Is path attainment the same as becoming a faith/dhamma follower?

As I understand it, the path is perfected first, and then fruition follows (for example, AN4.170 where the path is first born and then developed to fruition). But I’m not sure if attaining the path is the same as becoming a faith/dhamma follower.

For example, in SN 25.10 we find the following about a faith follower:

They’ve arrived at inevitability regarding the right path

Does that mean that the path has already been attained or that it will necessarily be attained in the future?

When it comes to path attainment, I get the impression that there is also a degree of inevitability in attaining the fruit. But I can’t find an explicit statement of this in the suttas, so I’m not sure. If fruition (sotapattiphala) is inevitable following path attainment (sotapattimagga), then that would be an overlap with becoming a fatih/Dhamma follower. But it still wouldn’t confirm that the two are the same. Perhaps the answer lies in the extent to which the 5 faculties are developed?

Basically, I would like to know if, based on the EBTs, the attainment of the path of stream entry is the same as becoming a faith or Dhamma follower.

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You may get different answers to this question depending on the Buddhist tradition followed by posters. Are you asking from the point of view of the Visuddhimagga or the EBTs?

@Gillian … as I am knew here, what is EBT? Thanks

So sorry! Welcome HSS. :smiley:
I remember asking that question when I arrived here.

The Early Buddhist Texts, the ones that go back as close as possible to the Buddha’s time. Read some basic info here. The Visuddhimagga was (I think) c800 years after the Buddha’s desk and represents early scholars’ attempts to put more shape around the Buddha’s teachings. :slight_smile:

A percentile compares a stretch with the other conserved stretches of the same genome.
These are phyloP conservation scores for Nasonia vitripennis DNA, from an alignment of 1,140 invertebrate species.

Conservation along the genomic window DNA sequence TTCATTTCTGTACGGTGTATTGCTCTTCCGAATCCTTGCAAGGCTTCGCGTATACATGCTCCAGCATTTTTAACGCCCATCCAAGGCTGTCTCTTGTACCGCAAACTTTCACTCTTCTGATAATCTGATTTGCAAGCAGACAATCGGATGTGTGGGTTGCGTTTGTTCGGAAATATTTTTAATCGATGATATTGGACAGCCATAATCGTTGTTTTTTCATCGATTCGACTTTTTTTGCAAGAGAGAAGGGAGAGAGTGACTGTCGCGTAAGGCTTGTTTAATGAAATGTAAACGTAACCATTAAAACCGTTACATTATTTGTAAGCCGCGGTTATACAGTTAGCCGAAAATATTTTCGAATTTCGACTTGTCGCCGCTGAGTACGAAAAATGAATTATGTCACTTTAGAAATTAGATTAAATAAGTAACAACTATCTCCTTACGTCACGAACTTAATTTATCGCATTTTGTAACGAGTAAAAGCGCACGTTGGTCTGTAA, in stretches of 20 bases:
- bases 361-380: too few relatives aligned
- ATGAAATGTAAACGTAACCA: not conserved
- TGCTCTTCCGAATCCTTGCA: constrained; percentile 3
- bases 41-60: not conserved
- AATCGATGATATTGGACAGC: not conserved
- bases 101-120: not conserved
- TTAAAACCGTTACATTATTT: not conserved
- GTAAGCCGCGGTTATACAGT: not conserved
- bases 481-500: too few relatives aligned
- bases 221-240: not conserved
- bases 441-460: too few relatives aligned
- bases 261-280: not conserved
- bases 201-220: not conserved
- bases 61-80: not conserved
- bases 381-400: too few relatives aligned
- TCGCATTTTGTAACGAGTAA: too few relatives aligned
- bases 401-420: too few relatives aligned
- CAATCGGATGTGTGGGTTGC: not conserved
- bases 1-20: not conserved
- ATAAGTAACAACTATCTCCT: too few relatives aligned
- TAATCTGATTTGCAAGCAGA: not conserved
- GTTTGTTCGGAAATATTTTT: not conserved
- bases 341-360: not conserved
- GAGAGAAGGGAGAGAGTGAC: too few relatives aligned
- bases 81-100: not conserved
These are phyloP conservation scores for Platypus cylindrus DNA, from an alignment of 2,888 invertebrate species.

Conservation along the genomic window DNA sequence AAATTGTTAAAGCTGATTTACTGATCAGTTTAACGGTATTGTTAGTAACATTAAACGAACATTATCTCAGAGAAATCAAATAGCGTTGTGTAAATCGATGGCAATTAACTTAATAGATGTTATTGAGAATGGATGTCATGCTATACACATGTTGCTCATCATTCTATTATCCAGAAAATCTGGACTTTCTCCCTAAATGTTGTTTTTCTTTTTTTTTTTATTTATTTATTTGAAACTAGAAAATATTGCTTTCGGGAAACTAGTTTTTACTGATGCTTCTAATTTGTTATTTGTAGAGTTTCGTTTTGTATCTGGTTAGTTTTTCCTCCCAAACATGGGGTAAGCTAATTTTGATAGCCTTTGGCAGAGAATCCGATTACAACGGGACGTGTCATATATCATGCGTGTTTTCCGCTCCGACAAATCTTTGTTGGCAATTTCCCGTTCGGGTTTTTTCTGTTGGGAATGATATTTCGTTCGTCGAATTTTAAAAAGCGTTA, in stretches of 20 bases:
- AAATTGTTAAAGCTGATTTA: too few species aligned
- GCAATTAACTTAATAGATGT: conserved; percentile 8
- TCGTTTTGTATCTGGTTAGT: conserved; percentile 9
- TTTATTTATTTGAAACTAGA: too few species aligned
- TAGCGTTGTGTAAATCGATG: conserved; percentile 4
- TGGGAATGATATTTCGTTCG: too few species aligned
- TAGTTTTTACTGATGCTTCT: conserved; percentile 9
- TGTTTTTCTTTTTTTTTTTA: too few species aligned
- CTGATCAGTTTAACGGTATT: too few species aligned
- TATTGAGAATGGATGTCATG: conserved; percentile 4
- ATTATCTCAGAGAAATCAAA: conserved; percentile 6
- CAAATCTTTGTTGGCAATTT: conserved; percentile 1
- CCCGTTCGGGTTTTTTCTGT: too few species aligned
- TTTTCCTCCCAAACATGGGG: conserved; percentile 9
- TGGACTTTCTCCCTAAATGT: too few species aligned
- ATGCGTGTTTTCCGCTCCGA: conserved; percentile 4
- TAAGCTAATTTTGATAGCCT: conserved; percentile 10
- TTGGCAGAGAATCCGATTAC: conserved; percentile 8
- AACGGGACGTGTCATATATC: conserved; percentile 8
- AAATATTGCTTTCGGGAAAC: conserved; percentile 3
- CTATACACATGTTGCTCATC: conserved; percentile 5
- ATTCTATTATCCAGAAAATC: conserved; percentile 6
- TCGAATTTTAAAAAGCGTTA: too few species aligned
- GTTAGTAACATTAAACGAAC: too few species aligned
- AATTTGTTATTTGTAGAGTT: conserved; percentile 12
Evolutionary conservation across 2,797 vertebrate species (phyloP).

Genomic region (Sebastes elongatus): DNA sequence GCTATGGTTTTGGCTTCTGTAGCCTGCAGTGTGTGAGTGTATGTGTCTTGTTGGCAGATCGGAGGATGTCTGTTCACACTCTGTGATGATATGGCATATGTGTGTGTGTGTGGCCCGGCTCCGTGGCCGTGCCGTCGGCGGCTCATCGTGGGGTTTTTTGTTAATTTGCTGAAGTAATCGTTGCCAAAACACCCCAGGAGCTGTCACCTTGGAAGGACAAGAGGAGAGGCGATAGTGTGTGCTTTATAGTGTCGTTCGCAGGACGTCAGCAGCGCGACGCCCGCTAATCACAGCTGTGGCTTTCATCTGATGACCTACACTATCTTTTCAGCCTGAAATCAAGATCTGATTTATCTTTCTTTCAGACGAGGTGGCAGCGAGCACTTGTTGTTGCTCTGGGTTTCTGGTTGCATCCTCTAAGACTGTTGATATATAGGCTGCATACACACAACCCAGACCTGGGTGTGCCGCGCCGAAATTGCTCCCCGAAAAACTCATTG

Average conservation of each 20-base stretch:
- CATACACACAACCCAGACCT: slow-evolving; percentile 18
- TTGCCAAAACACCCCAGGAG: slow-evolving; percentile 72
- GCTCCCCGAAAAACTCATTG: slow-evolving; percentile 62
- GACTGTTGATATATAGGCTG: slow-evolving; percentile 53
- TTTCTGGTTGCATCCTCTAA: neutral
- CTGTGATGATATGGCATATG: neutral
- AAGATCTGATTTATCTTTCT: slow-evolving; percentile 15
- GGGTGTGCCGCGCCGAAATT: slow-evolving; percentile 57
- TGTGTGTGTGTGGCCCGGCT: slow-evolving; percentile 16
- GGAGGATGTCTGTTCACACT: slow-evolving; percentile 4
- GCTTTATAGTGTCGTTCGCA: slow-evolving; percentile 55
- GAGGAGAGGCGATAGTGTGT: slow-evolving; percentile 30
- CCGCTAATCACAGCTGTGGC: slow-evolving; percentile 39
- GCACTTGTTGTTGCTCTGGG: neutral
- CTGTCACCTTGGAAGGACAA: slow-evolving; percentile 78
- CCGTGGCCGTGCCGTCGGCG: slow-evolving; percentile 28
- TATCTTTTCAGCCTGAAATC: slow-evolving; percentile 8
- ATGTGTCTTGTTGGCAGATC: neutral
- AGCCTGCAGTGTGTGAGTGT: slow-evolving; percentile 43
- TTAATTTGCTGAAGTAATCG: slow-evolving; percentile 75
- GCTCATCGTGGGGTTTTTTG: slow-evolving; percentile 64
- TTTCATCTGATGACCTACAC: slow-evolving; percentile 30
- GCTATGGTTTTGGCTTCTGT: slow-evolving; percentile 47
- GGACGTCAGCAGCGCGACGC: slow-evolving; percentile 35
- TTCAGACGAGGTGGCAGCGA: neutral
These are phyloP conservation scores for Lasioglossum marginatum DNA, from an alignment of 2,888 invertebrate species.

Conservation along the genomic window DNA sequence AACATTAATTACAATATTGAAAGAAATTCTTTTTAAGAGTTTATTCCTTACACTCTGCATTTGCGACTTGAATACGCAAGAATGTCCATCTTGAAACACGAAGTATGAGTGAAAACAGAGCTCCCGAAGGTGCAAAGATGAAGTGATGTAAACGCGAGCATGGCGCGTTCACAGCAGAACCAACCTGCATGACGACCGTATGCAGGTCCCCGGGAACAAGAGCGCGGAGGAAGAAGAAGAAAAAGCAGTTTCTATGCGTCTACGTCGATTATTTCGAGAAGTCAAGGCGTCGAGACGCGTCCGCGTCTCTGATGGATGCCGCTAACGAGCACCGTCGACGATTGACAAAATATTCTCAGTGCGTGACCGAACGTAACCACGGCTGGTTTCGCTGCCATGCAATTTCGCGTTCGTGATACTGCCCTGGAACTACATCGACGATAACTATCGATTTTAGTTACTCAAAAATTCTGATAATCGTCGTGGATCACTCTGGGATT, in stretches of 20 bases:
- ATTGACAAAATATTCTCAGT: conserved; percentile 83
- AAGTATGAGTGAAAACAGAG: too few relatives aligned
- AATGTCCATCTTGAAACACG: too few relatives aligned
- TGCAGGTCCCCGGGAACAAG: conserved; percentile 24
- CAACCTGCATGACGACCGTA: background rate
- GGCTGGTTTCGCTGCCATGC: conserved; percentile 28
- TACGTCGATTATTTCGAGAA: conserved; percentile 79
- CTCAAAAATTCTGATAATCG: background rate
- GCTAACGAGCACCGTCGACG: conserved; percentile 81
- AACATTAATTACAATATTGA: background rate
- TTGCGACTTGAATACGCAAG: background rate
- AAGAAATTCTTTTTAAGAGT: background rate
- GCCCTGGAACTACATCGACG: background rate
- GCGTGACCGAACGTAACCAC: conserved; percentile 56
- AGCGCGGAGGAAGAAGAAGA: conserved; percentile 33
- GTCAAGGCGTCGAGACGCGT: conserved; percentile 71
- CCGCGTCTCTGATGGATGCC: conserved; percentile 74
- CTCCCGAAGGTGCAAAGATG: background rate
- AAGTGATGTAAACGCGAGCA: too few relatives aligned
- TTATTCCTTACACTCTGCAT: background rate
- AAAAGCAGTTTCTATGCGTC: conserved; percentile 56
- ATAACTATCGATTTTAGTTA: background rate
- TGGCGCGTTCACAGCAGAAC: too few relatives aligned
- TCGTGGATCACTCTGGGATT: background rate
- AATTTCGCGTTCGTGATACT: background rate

@Gillian … Thank you for your kind understanding. EBT is Early Buddhist Texts :+1::+1::+1:

As the comments here implies, they are the same.

This post might help to expand on my comment about the possibility of receiving different answers:

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Clarified the post, thank you for bringing this up :+1:
I’ll add a bit more context to my original post too, maybe that’ll make answering easier if anyone feels inclined to help.

Which comment implies that? I’m reading through the comments again carefully and here’s what I can see:

They’ve arrived at inevitability regarding the right path

I’m not sure what this means. It could mean that the path has been attained. Or it could mean that it will inevitably be attained in the future. And I’m not seeing anything else that would imply that attaining the path is the same as becoming a faith/dhamma follower. What have I missed?

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Hi @turntables, it might be useful to think about what is abandoned rather than what is gained when it comes to paths and fruits.

Below I draw on some writing from an unpublished (well… unfinished!) essay about Saddha. It might be helpful to you?

In the section quoted below, I’d previously been discussing the abandoning of the fetters and the subsequent attainments, based on the Simile of the Snake sutta (Alagaddūpama Sutta MN22) SuttaCentral.


… This definition of the stages of the path make it clear that progress on the Dhamma is made not by gaining magic powers or supernatural states but rather, progress is made by gradually abandoning unwholesome states. This is something that we can relate to at least on a basic level, knowing from our own experience that when we abandon unwholesome thoughts, speech and actions—even for a moment—we are left with only wholesome states, and our mind is much brighter and clearer. We can use that experience to imagine that if we were to abandon these states to a sufficient degree, our minds would be totally different. In this way, we might gain conviction that those who are practicing well might be able to achieve the paths and fruits that the Buddha describes.

The sutta goes on to list two types of practitioners who have not yet achieved any of the stages of enlightenment but who are practicing the Noble Eightfold Path sincerely enough to put them on the path to stream entry—which will eventually lead them to the fruit of stream entry:

In this teaching there are mendicants who are followers of principles (dhammānusārino), or followers by faith (saddhānusārino). All of them are bound for awakening.